The new one rupee coin is arguably the hippest coin ever minted. The front is smooth and spare, depicting the number one; the word RUPEE in English and Hindi; and a hand entering the frame from the right, giving the thumbs-up sign. The two rupee coin is equally stylish, but here the hand flashes us the peace sign.
On Sunday I was sipping scalding chai in an alleyway café, wondering what vanguard graphic designer at the Reserve Bank of India had come up with the slick new concept, when it occurred to me that the hand gestures were functional. A thumb in the air doesn’t indicate hitchhiking or a general state of mirth, but the number “one.” Likewise, the peace sign means “two.” These coins were likely designed for the 40% of India’s population that is illiterate. I then proceeded to comb through the bills in my pocket, finding the bespectacled and slightly smiling Gandhi on each and every denomination. So there it is, I thought, the paradox of populist cash.
I had planned to travel to Ghazipur Landfill at sundown to meet the wastepicker community that lives next to the dump. Instead of sitting at the café staring at Gandhi on my rupees for the intervening hours, I decided to hop in a rickshaw and spend the afternoon at Raj Ghat, the memorial to Gandhi at the site where he was cremated after his assassination in 1948.
The memorial consists of a black granite platform open to the sun, strewn with vibrant marigolds. An eternal flame burns atop the platform, and a grassy park rolls away in all directions. It is appropriately understated for a man who lived his life committed to simple and uncompromising principles. My guidebook informed me, in that overly pat guidebook sort of way, “India’s heart lies here.”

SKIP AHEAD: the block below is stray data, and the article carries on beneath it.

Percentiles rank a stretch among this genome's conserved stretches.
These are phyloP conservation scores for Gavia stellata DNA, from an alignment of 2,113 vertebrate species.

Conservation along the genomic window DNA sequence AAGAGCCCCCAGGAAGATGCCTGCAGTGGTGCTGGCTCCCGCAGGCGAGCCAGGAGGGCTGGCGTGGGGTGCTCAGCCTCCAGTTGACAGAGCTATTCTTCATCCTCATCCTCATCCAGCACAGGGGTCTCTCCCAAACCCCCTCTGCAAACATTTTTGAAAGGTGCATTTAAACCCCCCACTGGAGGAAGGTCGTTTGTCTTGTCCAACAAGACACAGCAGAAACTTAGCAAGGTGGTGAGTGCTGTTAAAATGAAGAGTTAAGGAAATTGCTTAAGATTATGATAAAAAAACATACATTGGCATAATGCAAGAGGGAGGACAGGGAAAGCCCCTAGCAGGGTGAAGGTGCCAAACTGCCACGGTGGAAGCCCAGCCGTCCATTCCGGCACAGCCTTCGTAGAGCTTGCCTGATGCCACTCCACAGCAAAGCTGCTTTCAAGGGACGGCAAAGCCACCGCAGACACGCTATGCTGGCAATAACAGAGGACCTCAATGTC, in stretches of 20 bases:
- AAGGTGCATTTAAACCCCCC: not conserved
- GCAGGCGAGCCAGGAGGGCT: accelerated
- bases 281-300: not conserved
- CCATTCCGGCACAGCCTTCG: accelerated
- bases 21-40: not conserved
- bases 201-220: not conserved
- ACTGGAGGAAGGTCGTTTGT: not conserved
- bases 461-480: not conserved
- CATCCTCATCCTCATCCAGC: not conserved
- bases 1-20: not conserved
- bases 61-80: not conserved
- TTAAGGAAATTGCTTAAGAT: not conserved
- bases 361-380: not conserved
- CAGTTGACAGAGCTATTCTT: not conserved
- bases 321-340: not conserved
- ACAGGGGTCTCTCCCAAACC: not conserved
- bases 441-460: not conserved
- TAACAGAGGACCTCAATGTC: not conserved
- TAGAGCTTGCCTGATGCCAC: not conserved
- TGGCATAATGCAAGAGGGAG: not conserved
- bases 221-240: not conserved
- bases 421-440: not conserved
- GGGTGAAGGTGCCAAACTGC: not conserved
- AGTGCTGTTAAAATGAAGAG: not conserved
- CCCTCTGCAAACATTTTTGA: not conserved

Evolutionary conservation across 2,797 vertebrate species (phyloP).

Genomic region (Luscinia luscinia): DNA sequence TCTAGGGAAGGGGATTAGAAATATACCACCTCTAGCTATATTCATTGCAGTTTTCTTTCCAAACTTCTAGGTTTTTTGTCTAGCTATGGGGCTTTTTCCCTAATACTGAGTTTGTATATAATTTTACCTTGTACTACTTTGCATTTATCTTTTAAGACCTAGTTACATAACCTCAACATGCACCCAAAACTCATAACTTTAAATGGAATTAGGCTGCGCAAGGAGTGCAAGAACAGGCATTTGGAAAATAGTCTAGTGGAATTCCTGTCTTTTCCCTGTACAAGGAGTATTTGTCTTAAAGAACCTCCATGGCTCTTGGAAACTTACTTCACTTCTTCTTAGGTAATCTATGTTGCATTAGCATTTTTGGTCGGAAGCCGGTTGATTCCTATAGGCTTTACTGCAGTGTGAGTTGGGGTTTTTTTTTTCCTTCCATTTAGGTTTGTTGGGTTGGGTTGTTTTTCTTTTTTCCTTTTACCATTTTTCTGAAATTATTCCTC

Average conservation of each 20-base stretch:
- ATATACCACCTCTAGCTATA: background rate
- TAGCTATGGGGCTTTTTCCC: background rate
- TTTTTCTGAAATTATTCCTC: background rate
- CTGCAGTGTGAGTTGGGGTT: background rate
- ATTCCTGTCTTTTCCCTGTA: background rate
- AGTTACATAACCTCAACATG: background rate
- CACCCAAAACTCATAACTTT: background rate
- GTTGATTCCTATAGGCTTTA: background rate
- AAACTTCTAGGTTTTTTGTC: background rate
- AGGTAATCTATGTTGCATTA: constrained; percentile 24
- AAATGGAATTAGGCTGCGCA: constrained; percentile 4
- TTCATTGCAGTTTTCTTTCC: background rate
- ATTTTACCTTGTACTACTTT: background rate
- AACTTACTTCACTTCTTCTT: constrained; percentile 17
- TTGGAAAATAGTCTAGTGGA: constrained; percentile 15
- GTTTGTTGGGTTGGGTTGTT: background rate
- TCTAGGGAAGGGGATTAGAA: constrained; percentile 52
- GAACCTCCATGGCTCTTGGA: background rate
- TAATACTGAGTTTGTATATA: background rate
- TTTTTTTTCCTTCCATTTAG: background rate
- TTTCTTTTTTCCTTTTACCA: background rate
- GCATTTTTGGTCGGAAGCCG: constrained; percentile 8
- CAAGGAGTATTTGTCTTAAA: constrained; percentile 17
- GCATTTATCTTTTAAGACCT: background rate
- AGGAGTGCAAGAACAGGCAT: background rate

Gandhi himself found the country’s strength and identity not in titanic personalities, but at the margins of society. India’s heart for him resided in the villages, in the overworked and underpaid indentured laborers, the mill workers, the farmers, the poor. We in the West remember him as a radical pacifist, but he was equally a radical democrat. The wastepickers were much on my mind at Raj Ghat; I believe Chintan moves in this very spirit, advocating for a dignified existence and reasonable working conditions for Delhi’s urban poor.
The day then twisted itself into a metaphorical knot as I came upon Gandhi’s “Seven Social Sins” inscribed on an outer wall of the memorial:
As I wandered around the landfill and wastepicker village in Ghazipur later that evening, speaking with residents and visiting homes, these social sins were clanging about in my head.
India is now experiencing both rapid urbanization and increasing volumes of waste, and a high GDP growth rate is sacrosanct in policy circles. In this context, overcoming “Politics Without Principles” and “Commerce Without Morality” will require far more than outsourcing waste management to private corporations or producing populist coins and bills.
Many of the rights and freedoms that wastepickers seek – freedom from harassment, adequate space for their work, clear legal recognition, access to waste, access to education, access to health care – have been taken up at one time or another by local governmental bodies. Yet piecemeal legislation and technological remedies are no solution for what remain structural problems.
In the end, pervasive “social sins” demand a powerful social response – and this is exactly what Chintan and the wastepickers are mounting.
Posted By Ted Mathys
Posted Jun 18th, 2009